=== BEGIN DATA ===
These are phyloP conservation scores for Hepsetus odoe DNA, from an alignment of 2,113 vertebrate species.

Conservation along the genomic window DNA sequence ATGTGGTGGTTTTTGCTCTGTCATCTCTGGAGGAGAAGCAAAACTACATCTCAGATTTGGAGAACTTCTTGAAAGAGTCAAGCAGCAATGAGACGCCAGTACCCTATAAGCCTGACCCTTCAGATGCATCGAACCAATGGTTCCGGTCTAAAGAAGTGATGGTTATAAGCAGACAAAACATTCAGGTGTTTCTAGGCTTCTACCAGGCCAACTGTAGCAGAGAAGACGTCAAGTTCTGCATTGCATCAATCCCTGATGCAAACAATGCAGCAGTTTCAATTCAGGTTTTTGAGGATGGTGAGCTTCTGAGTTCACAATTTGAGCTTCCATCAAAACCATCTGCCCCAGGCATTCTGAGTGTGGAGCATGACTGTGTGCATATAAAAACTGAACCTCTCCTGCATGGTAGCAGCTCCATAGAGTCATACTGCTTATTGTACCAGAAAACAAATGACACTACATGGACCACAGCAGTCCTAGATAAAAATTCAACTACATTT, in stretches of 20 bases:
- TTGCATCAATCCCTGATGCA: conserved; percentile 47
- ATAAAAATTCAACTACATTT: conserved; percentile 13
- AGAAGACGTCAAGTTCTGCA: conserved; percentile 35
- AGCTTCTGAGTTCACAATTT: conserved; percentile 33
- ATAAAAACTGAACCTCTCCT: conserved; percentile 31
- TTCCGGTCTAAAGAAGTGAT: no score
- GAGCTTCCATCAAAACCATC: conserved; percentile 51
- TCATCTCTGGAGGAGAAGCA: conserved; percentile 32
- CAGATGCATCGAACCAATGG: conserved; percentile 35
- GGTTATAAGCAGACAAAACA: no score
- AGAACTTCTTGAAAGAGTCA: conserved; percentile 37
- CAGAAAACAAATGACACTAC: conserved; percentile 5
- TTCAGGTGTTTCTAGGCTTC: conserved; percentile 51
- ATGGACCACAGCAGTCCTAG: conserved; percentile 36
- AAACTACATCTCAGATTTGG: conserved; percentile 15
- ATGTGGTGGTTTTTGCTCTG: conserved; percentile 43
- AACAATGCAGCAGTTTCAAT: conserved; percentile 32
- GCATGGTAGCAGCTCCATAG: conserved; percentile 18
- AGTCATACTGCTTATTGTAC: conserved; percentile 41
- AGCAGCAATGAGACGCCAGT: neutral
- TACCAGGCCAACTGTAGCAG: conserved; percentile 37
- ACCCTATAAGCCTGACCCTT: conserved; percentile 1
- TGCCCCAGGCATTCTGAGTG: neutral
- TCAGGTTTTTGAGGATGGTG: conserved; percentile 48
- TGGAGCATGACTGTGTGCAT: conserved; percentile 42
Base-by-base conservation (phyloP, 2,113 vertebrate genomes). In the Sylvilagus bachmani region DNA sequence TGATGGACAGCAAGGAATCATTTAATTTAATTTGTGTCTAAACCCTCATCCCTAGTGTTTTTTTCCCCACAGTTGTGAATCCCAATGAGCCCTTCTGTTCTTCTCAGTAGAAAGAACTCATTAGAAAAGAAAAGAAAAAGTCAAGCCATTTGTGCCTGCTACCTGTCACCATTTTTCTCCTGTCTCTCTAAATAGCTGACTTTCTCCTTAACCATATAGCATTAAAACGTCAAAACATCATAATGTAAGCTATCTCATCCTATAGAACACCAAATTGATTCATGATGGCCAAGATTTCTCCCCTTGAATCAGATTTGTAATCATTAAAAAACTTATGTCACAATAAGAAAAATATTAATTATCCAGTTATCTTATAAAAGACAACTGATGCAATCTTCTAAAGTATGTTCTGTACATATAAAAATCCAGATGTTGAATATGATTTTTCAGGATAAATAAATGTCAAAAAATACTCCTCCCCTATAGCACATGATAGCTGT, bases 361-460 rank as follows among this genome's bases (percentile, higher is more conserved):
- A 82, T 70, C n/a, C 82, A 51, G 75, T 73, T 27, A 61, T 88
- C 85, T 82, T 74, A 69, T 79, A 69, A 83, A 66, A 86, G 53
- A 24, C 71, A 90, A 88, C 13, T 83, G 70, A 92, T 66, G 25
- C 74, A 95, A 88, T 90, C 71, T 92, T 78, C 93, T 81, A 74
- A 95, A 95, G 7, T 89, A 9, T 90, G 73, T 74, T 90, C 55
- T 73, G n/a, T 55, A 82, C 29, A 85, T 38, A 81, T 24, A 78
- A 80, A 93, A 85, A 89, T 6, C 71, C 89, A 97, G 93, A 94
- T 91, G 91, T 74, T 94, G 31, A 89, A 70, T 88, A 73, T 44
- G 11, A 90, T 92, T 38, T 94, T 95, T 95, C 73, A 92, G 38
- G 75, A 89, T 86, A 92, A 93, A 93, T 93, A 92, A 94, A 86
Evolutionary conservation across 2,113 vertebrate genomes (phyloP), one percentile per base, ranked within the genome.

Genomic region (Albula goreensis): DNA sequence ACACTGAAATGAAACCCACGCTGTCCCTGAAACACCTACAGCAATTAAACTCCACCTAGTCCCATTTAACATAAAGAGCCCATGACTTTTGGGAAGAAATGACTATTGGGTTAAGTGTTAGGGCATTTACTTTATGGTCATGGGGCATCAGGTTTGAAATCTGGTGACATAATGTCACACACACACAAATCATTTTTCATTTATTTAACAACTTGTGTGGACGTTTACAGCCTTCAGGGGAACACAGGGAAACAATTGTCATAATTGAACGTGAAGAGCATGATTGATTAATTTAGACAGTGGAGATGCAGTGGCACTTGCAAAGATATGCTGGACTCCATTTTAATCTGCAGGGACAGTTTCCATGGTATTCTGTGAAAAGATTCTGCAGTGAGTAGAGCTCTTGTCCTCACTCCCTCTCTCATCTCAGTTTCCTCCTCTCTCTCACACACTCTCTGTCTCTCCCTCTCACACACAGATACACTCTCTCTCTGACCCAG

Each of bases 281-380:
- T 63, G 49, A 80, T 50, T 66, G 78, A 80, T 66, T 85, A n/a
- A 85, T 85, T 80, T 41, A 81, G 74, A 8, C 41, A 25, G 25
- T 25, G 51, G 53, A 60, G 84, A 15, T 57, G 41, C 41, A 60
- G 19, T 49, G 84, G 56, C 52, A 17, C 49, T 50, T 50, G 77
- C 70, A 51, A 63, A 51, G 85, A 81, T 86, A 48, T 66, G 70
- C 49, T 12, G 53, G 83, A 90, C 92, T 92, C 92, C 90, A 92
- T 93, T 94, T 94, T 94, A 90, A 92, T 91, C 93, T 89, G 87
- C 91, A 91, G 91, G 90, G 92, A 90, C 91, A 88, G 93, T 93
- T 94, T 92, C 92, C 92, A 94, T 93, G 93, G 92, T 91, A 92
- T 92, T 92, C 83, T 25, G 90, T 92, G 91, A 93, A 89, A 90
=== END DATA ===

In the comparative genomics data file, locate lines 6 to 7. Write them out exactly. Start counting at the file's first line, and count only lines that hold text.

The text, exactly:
- AGCTTCTGAGTTCACAATTT: conserved; percentile 33
- ATAAAAACTGAACCTCTCCT: conserved; percentile 31